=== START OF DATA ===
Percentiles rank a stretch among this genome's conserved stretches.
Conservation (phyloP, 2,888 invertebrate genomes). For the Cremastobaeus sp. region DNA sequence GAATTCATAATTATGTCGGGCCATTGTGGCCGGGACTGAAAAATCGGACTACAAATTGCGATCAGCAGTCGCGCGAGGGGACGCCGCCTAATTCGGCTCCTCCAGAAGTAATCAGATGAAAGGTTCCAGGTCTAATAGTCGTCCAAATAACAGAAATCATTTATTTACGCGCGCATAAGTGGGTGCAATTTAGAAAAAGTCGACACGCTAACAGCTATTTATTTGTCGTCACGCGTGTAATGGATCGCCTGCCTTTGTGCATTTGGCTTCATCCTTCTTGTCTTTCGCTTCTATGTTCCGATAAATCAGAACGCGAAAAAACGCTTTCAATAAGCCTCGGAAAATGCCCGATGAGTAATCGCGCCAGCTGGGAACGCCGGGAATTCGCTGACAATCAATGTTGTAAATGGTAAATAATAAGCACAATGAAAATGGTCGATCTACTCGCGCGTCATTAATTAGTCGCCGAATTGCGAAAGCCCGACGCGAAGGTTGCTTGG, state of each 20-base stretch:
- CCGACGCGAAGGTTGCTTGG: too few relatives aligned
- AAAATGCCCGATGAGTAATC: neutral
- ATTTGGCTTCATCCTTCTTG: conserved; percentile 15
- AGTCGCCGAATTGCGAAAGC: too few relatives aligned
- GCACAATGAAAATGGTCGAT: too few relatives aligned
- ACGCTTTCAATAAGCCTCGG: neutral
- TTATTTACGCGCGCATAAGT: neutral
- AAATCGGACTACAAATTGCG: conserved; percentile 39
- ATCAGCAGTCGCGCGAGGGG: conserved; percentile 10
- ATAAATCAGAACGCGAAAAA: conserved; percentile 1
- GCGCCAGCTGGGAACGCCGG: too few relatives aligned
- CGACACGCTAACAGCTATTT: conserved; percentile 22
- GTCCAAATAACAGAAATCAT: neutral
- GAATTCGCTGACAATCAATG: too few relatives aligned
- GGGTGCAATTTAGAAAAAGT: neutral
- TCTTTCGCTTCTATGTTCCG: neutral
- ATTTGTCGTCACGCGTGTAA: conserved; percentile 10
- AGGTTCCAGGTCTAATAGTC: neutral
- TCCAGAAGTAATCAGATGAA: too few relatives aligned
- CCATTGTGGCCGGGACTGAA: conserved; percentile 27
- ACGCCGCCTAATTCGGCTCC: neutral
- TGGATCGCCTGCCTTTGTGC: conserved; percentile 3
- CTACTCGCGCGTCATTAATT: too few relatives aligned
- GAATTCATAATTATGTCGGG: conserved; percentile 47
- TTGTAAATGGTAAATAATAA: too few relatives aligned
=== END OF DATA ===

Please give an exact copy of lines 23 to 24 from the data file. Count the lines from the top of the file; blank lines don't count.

- ACGCCGCCTAATTCGGCTCC: neutral
- TGGATCGCCTGCCTTTGTGC: conserved; percentile 3